When I receive the picture you have promised me, I will criticise it with as much sincerity as

I am your Friend, &c.

=LETTER= VI.

You have turned my thoughts much towards painting of late—I have been trying to solve this question.

What is the reason that those objects which displease us, or at best, that pass unnoticed, in nature, please us most in painting?

A deep road, a puddle of water, a bank covered with docks and briars, and an old tree or two, are all the circumstances in many a fine landscape. As clowns and half starved cattle are the figures a landscape-painter chuses for his pictures; so, rough-looking fellows wrapt up in sheets and blankets, are chosen by the history-painter, to express the greatest personages, and in the most dignified actions of their lives.

Let the following observations have what weight they may—tho’ they do not clearly answer, they seem to throw some light on this difficult question.

1. While we are uncultivated, like the Irish Oscar, if we are to be awakened, it must be by having a great stone thrown against our heads. The man of the utmost elegance and refinement may remember the time when, in reading, nothing moved him but the marvellous, and in painting, nothing pleased him but the glaring. While he was in this state, he delighted in books of chivalry and Chinese pictures—these gave place to less extravagant representations of life; and at last by much converse with men of taste, reading purer authors, and seeing better pictures, he is taught how to feel, and finds a perfect revolution even in his sensations. Those objects which once delighted him, he now despises—these, on the contrary, he formerly took no notice of, he now sees with rapture; and even goes so far as to admire the objects in nature, _he has learnt_ to like in representation.—Now, it is this improved, tho’ artificial state of the mind that constitutes the judge of painting—and it is the judge the painter is sollicitous to please.—He is to attain this end then, by departing as much as possible from what is our natural barbarous taste, and by conforming to that we have acquired.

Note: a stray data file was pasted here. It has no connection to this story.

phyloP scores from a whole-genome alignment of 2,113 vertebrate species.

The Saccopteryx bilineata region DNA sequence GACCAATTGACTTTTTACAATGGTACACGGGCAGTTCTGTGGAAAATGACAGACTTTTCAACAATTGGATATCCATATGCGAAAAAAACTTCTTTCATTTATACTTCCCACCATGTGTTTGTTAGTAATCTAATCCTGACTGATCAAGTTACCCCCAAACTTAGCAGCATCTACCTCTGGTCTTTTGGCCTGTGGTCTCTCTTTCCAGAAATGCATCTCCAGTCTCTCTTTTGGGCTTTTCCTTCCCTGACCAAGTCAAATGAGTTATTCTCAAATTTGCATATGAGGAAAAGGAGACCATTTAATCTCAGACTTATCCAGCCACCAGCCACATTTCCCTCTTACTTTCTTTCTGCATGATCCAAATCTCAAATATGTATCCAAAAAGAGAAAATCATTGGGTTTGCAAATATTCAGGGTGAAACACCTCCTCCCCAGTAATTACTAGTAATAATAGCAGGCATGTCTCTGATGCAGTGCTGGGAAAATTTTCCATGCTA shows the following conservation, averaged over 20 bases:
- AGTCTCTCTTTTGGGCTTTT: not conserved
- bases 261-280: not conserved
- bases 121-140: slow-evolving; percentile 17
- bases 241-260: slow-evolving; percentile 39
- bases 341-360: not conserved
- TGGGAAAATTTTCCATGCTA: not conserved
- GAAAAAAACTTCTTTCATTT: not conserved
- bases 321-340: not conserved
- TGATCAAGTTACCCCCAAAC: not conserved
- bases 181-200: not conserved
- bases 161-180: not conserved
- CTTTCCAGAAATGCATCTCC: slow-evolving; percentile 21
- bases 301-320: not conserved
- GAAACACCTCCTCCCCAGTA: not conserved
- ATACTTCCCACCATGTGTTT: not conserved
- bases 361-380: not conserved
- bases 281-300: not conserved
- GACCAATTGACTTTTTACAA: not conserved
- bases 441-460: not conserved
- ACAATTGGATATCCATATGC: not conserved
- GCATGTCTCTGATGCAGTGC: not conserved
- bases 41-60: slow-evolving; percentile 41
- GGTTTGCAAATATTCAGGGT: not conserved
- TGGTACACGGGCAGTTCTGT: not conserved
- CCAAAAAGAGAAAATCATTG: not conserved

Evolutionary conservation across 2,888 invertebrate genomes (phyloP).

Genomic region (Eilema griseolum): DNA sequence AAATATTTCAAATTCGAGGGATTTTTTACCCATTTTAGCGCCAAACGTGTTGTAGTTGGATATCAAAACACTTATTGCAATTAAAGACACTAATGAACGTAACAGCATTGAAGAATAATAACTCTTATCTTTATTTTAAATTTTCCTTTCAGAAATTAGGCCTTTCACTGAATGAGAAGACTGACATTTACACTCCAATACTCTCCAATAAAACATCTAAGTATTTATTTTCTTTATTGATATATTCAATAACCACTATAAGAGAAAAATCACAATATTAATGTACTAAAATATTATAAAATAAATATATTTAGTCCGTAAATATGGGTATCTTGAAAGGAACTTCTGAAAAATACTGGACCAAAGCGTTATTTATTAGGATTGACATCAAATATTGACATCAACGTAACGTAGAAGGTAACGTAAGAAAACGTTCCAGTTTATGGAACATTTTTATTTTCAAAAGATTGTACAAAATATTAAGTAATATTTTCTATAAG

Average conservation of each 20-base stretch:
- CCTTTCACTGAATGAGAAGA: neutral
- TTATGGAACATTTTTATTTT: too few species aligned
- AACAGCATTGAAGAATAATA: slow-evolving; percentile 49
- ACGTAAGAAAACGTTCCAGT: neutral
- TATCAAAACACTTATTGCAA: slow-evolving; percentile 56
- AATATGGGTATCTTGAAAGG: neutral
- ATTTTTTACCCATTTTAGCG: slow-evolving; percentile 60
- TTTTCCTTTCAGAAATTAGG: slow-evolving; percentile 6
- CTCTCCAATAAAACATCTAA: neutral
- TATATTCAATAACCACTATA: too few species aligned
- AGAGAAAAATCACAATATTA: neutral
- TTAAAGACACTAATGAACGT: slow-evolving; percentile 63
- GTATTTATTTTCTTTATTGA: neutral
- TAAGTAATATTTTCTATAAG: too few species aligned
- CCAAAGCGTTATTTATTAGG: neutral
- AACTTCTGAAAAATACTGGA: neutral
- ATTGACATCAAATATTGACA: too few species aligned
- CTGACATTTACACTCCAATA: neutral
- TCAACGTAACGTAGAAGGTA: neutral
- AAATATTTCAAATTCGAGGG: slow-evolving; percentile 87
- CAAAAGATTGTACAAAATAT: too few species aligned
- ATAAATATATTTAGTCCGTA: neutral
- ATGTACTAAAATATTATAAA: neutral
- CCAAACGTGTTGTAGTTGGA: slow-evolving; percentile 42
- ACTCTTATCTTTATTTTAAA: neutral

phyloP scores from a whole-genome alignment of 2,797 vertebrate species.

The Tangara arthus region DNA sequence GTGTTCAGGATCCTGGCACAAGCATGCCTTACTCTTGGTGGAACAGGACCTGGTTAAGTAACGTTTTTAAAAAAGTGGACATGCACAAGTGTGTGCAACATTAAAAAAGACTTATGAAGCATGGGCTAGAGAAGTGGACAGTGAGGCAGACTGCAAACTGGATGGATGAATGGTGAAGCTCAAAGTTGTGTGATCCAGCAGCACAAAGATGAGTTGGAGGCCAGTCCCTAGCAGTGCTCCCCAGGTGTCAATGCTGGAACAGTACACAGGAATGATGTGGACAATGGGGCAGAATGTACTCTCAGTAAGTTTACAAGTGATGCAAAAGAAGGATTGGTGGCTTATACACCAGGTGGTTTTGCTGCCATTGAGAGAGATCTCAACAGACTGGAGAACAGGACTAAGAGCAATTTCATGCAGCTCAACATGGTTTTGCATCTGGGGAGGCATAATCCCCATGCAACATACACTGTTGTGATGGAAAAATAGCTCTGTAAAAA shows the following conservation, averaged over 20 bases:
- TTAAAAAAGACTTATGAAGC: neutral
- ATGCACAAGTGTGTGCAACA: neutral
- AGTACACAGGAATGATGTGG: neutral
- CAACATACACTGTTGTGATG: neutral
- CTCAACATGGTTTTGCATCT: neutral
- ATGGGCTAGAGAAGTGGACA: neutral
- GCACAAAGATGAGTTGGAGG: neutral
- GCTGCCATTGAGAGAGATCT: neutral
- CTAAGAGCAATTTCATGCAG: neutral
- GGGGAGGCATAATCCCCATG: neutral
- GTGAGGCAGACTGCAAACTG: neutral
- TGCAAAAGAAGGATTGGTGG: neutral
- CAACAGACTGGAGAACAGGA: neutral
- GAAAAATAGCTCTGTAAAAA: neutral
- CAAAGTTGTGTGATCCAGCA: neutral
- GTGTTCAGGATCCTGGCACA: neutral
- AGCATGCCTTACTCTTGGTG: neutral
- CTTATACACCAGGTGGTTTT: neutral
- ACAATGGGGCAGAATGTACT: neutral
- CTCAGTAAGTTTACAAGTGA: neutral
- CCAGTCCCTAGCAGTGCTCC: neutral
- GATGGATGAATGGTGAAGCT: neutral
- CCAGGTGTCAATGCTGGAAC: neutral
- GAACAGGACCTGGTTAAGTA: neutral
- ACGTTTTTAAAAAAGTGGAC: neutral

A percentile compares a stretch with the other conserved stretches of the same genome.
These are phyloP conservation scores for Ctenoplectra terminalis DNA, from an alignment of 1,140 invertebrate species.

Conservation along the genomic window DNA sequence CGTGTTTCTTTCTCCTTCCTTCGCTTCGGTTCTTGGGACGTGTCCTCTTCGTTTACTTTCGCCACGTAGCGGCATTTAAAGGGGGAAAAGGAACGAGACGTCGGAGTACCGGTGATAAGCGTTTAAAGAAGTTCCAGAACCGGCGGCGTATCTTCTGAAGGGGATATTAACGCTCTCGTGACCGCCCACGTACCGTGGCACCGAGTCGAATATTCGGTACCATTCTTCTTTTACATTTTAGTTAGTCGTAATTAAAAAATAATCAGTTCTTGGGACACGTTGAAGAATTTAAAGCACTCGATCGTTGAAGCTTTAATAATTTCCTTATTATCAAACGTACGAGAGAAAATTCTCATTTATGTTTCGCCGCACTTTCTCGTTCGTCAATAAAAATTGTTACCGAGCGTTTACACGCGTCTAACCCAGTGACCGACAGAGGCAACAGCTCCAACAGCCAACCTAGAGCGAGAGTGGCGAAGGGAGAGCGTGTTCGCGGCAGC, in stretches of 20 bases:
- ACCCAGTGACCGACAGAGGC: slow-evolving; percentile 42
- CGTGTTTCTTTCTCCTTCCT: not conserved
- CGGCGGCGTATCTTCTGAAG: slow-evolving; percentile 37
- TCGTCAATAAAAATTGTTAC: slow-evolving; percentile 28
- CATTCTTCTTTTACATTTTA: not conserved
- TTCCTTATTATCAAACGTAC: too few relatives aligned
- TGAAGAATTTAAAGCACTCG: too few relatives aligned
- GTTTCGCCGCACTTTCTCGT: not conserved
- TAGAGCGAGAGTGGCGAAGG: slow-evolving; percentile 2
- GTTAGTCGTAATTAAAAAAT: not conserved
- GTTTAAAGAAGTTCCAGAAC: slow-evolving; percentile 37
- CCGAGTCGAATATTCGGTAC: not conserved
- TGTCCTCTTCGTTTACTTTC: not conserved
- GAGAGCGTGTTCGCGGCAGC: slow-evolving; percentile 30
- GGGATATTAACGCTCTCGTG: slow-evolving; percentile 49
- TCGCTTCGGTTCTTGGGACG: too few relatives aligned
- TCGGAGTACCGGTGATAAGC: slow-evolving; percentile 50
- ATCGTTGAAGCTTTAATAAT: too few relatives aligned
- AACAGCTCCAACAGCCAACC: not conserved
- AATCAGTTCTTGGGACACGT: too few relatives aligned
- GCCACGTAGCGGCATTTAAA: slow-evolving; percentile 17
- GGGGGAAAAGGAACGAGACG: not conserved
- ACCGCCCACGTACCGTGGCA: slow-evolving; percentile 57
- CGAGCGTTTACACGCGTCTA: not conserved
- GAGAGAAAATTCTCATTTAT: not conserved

2. It is most certain that in all the arts we make difficulties in order to shew our skill in conquering them.—Some French writer calls this principle _la difficultè vaincue_; and this conquest is the source of much pleasure. What is it but this that induces the novellist and play-writer to embarrass their characters with difficulties and troubles? What is there but this that can make a musical canon to be thought fine in composition, or extravagant execution in performance agreeable, when the mind cannot comprehend the one, nor the ear follow the other? and, to bring it to the present subject—what is it but this that induces the painter to make use of the most unpromising objects, and produce beauty where you might expect nothing but deformity?

3. It is necessary that a painter should chuse such objects as are capable of variety either from shape or arrangement. Regular formal objects admit but little, especially those where art has the greatest share in their production, unless they are capable of motion, as ships, windmills, &c. and then they become pictoresque by a proper choice of attitude. It is curious to observe the shifts to which artists are reduced, when they are obliged to paint such objects as are in themselves unpictoresque—suppose a fine house with avenues of trees. They will vary the tint of the stones in the one, and of the leaves in the other, or by throwing in accidental shades and lights produce a variety. In like manner, portrait-painters undress the hair, loosen the coat, and wrinkle the stockings that they may produce a variety in the _manner_ of _treating_ a subject which wanted it in form.